Boeing’s Starliner Cleared for Human Flight—But Has It Missed Its Moment?


The Boeing CST-100 Starliner has had a number of problems with its launch.

In early May, just two hours before the scheduled launch with two astronauts, the Atlas V’s stage 2 had a malfunctioning helium valve. The leak caused a further delay in the launch of the crewed rocket. NASA decided to tolerate the leak.

A computer problem with the sequencer for ground support caused a failure to launch on June 1. Launch date changed to June 5,

Starliner astronauts Butch Wilmore and Suni Williams were relieved when the rocket launched. Despite some thruster problems and helium leaks, the Starliner docked to the ISS a few days after launch.

Boeing has provided space hardware since Apollo. SpaceX was initially viewed as a young, unreliable company.

Boeing, according to former NASA administrators Charles Bolden and Lori Garver, is a major participant in the Commercial Crew Program.

SpaceX Crew Dragon continues to make regular trips to the International Space Station 10 years after its first launch. Boeing Starliner has conducted commercial spaceflights and is currently playing catch-up following two failed uncrewed test flights.

Why did Boeing falter on its first launch while SpaceX took flight?

Eric Berger is an Ars Technica writer who wrote a detailed article explaining the results of commercial space racing. SpaceX on the other hand is a small, agile company that can make and implement decisions rapidly. Boeing is a large, bureaucratic company. It has never entered into a contract with prepaid costs that are not paid by the United States Government.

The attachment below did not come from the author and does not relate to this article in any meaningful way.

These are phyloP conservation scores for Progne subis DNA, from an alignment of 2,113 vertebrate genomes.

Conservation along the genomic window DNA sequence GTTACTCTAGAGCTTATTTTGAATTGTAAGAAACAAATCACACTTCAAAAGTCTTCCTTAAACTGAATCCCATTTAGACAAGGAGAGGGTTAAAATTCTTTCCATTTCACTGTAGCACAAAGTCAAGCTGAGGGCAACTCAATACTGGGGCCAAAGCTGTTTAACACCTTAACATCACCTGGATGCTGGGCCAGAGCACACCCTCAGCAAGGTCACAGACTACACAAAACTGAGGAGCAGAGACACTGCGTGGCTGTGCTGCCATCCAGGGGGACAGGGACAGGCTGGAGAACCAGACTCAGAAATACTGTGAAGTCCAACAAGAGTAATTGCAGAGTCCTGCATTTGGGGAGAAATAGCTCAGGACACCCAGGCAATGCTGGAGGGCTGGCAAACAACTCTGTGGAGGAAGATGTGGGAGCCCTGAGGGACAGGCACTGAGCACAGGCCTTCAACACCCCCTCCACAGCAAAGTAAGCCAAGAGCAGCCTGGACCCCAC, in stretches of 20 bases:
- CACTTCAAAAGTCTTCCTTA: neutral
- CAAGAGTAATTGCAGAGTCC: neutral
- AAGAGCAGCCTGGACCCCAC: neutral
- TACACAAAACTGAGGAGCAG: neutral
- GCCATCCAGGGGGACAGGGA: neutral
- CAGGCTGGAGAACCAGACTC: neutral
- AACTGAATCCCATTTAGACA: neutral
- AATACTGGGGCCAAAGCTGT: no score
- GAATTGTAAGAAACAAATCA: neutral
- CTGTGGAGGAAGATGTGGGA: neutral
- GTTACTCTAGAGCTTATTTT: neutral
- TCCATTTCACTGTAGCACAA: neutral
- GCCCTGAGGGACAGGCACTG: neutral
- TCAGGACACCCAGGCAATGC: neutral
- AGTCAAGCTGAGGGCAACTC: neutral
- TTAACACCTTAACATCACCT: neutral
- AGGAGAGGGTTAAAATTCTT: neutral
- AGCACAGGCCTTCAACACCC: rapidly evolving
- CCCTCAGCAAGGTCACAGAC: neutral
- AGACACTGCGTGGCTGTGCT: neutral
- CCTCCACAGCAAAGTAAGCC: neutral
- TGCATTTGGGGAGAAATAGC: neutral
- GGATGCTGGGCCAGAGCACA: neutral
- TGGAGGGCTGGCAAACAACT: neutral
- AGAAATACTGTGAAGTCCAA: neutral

Elon Musk’s X comments were brutal, but succinct. SpaceX finished the project four years before Boeing despite receiving $4.2 billion to develop an astronaut capsule. Dragon 2 is a completely different crew capsule than Dragon 1. Boeing also has too many positions in non-technical managerial roles. ”

After the flight has been completed successfully, what happens? Well, of course fixing all the bugs.

Boeing Starliner is only contracted to fly six crewed missions to the International Space Station compared with SpaceX Crew Dragon’s fourteen flights. Boeing needs to sell commercial flights to recoup its investment in the Starliner.

Laura Forczyk, the owner of Astralytica as well as author of many books about space, is a businesswoman. She is not sure.

Is it time to cancel Starliner as previously suggested? The old saying goes, “If you spend a dollar, you get a pound.” NASA’s plan to have two options for astronauts to enter and exit low Earth orbit is sensible. SpaceX’s Crew Dragon may be a fantastic product, but having a monopoly on a particular technology or service is never a good idea.

NASA must work with Boeing to find a solution for Starliner, if no alternative is available. For example, a crewed Sierra Space Dream Chaser. Atlas V is soon to be retired. Starliner can be launched using the Vulcan Centaur rocket.

Boeing will be a part Blue Origin’s Orbital Reef space station. Starliner and a crew version of Dream Chaser will transport crews to the facility. This is an excellent start for commercial missions.

Boeing has a lot of work to do before its crewed rockets become a profit maker, instead of a money pit.